Justice Fernande R.V. Duffly announced Wednesday that she is retiring this summer from the state Supreme Judicial Court, becoming the third member of the court in recent weeks to announce their retirement.
Duffly, who is stepping down July 12, was appointed to the state’s highest court five years ago by former governor Deval Patrick, a Democrat. She said in a statement that she originally planned to retire when she turned 70 in December 2019, but has now changed her plans.
“When my husband’s recent surgery required me to devote more of my time to helping him fully recover, I moved up my retirement date,’’ she said in the statement.
Duffly, a native of Indonesia, was the first Asian-American appointed in 324 years to the court, which dates back to the Salem witch trials.
She added, “It has been a privilege to serve as a jurist in the Trial Court, the Appeals Court and the Supreme Judicial Court. My years on the bench confirm for me that broad and diverse perspectives make an enormous contribution to the decision making process.”
Duffly is the third justice to announce they are leaving the SJC this year, joining Justices Robert Cordy and Francis X. Spina, both of whom were appointed by the late Republican governor, Paul Cellucci.
Their departures, combined with the pending retirement next year of two more justices, will give Republican Governor Charlie Baker the chance to appoint five people to the seven-member court before his first term in office ends.
Justice Margot Botsford turns 70 in March 2017 and Justice Geraldine Hines turns 70 in October 2017, according to the SJC.
Martin W. Healy, general counsel for the Massachusetts Bar Association, noted that it was only during two terms that Patrick was able to name five justices to the state’s highest court.
“These retirements create a historic opportunity for Governor Baker to make an immediate and lasting impact on the future makeup of the SJC,” Healy said in a statement. “This will be a brand-new court with very little institutional knowledge, so it will be interesting to see how things play out. We’re not likely to see this again for quite some time.”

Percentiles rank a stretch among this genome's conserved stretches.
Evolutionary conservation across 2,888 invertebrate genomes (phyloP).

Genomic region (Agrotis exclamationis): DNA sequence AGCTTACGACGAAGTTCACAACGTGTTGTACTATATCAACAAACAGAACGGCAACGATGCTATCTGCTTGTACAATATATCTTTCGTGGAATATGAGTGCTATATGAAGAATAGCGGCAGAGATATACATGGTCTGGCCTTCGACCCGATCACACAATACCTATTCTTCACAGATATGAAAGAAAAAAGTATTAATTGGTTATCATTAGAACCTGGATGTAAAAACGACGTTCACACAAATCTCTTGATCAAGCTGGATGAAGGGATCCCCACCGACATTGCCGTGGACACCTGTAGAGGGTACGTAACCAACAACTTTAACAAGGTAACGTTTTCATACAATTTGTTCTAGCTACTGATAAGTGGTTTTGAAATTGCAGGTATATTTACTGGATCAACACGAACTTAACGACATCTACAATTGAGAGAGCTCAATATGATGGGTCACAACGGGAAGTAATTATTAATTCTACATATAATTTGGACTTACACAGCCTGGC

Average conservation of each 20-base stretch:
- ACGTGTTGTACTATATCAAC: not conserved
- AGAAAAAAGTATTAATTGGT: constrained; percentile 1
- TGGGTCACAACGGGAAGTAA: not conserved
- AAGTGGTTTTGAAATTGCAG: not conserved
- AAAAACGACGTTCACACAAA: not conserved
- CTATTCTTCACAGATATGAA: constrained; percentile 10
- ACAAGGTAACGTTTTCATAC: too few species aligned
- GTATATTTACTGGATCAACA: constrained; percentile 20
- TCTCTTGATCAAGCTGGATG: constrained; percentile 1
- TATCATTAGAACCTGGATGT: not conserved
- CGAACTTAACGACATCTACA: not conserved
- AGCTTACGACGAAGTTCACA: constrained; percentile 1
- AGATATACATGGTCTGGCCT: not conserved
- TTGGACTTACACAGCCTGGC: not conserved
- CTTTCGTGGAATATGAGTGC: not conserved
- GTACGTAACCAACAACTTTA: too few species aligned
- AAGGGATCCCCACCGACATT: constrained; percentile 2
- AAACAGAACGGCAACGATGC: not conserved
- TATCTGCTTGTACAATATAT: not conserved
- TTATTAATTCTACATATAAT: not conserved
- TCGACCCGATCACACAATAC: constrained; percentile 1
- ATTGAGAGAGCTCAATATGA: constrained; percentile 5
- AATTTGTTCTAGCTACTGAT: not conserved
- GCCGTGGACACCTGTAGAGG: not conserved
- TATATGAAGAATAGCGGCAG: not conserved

During her legal career, Duffly was a partner in a downtown Boston law firm, then known as Warner and Stackpole, making her one of the one of the few women to reach that professional milestone at the time.
Margaret H. Marshall, a former chief justice of the SJC, said that she and Duffly met as young lawyers and have kept crossing paths with each other in the 40 years since.
“Women partners in law firms were few in number, and our professional paths crossed frequently,’’ Marshall wrote. “It is no surprise that she is recognized nationally for her many efforts to make ours a more inclusive profession, and a more just democracy.”
Duffly served on the Probate and Family Court for eight years before being promoted to the Massachusetts Appeals Court in 2000, where she remained until 2011 when Patrick nominated her to the SJC. She was sworn in on Feb. 1, 2011.
Duffly often represented indigent clients while working as a private attorney and served as president of the National Association of Woman Judges during her years on the bench. The American Bar Association last year gave her the Margaret Brent Lawyers of Achievement Award, the ABA’s highest honor for women lawyers.
“Informed by her own unique life experience, she has brought to her judicial work a keen insight into the challenges faced by immigrants, women, and persons of color,’’ Chief Justice Ralph D. Gants, said in a statement.
“She has been a frequent lecturer, mentor and role model to women judges and lawyers in this country and around the world,’’ Gants said. “I will miss her friendship, her wisdom, and her generosity of spirit.’’